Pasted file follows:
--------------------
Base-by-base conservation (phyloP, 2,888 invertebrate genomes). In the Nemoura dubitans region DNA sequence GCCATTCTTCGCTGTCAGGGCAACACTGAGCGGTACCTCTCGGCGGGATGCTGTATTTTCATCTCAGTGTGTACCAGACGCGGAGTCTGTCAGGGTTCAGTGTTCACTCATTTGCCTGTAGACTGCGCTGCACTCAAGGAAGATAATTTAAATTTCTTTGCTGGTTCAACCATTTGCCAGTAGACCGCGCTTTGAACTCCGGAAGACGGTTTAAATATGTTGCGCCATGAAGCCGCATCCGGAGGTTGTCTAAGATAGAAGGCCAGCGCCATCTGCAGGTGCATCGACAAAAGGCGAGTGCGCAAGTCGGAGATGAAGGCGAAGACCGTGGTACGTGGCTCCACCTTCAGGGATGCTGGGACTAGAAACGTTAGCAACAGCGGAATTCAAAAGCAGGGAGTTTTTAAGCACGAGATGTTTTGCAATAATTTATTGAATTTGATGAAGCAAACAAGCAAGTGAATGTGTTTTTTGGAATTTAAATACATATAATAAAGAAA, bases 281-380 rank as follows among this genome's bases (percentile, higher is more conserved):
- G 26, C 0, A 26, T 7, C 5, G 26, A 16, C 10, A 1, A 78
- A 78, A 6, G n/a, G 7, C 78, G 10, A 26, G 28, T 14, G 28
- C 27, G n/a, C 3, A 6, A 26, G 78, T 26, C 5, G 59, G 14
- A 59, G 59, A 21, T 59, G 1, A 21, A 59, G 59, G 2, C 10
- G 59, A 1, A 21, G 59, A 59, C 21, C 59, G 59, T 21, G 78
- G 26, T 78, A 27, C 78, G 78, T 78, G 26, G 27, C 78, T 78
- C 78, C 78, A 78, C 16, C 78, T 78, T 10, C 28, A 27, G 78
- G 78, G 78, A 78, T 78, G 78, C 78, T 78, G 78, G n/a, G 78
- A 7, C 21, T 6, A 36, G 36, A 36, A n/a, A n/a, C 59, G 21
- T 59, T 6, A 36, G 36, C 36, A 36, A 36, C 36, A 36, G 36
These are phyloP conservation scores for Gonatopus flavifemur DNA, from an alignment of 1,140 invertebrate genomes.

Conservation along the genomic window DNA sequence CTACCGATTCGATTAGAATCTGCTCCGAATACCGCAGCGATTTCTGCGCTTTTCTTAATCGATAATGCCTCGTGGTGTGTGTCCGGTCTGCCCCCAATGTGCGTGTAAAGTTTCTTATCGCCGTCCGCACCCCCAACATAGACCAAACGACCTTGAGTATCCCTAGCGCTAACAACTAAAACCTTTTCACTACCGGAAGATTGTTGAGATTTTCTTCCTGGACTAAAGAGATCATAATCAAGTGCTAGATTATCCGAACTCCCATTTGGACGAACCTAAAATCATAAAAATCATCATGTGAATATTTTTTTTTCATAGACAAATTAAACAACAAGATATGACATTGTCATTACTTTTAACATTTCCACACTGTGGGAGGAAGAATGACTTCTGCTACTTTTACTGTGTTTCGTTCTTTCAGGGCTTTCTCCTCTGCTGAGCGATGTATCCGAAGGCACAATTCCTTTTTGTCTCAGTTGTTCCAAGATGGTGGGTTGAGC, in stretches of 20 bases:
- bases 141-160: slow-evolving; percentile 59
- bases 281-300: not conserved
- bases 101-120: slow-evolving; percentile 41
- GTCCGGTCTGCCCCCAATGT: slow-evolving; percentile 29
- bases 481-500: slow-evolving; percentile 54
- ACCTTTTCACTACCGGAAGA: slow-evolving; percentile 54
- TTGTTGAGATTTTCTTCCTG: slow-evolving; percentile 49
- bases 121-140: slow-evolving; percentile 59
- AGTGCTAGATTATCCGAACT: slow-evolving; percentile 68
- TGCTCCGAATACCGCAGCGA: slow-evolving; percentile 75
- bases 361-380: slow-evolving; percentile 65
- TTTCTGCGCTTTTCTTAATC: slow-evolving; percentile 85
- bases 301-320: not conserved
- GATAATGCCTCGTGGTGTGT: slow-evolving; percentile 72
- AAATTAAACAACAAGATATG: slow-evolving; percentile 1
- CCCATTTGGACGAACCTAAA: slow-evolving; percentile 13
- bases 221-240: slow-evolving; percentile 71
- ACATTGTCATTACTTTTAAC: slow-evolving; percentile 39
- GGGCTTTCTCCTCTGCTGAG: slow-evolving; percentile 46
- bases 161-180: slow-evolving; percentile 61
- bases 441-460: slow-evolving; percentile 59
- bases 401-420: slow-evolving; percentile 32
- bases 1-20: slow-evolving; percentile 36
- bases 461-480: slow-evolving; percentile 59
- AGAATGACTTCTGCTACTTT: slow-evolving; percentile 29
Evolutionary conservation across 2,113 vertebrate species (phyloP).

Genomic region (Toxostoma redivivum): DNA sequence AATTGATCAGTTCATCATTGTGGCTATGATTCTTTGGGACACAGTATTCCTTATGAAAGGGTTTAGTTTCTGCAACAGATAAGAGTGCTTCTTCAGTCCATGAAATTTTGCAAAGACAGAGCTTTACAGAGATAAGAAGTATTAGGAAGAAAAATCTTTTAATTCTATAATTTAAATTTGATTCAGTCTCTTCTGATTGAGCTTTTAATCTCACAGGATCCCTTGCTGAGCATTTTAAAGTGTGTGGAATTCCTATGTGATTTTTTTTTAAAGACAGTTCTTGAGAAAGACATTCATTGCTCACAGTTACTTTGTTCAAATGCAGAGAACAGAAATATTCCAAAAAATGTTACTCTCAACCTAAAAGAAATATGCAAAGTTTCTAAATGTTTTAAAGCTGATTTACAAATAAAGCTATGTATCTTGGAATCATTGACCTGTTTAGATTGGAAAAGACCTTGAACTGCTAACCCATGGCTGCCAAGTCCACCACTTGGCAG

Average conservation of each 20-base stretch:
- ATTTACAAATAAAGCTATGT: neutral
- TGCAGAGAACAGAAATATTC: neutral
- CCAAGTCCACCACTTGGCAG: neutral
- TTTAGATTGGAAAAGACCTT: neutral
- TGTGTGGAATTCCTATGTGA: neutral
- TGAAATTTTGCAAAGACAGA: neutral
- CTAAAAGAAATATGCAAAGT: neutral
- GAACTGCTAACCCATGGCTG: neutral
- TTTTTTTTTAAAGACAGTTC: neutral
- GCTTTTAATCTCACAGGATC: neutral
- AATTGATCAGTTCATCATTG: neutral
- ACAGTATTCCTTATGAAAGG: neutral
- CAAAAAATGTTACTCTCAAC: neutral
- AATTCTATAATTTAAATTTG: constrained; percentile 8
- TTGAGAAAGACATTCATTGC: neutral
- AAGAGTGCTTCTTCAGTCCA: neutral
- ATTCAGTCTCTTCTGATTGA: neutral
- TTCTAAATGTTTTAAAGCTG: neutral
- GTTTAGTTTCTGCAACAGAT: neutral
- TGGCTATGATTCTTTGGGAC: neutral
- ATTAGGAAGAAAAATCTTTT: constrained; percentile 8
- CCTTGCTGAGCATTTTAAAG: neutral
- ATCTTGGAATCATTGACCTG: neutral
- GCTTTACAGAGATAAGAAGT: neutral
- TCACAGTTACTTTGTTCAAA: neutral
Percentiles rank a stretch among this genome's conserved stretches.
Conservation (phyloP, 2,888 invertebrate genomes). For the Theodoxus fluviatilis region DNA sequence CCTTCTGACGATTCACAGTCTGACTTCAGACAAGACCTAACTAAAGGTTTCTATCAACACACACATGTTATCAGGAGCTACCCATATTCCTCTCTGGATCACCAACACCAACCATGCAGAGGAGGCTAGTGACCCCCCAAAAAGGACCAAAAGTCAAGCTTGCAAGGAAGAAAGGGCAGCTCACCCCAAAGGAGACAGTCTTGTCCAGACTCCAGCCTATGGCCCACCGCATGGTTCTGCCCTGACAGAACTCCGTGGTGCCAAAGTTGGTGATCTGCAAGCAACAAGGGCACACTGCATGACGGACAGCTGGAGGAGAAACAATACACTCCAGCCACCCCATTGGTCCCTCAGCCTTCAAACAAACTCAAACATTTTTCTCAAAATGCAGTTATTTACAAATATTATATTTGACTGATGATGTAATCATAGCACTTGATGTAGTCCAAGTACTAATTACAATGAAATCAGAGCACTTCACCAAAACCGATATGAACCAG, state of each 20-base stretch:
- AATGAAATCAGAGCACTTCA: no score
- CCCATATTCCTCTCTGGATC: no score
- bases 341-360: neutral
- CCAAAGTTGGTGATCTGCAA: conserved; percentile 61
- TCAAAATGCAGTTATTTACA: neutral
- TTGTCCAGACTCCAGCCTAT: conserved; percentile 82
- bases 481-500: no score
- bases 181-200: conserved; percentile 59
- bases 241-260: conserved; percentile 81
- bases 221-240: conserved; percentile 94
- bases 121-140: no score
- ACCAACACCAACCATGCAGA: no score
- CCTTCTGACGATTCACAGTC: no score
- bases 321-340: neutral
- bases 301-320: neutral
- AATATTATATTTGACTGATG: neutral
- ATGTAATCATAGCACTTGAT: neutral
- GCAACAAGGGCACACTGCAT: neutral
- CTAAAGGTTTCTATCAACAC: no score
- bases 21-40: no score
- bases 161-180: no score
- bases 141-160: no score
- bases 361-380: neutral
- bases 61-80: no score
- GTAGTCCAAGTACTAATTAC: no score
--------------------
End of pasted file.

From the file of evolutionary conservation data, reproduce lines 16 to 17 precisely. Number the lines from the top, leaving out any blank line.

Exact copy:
- bases 101-120: slow-evolving; percentile 41
- GTCCGGTCTGCCCCCAATGT: slow-evolving; percentile 29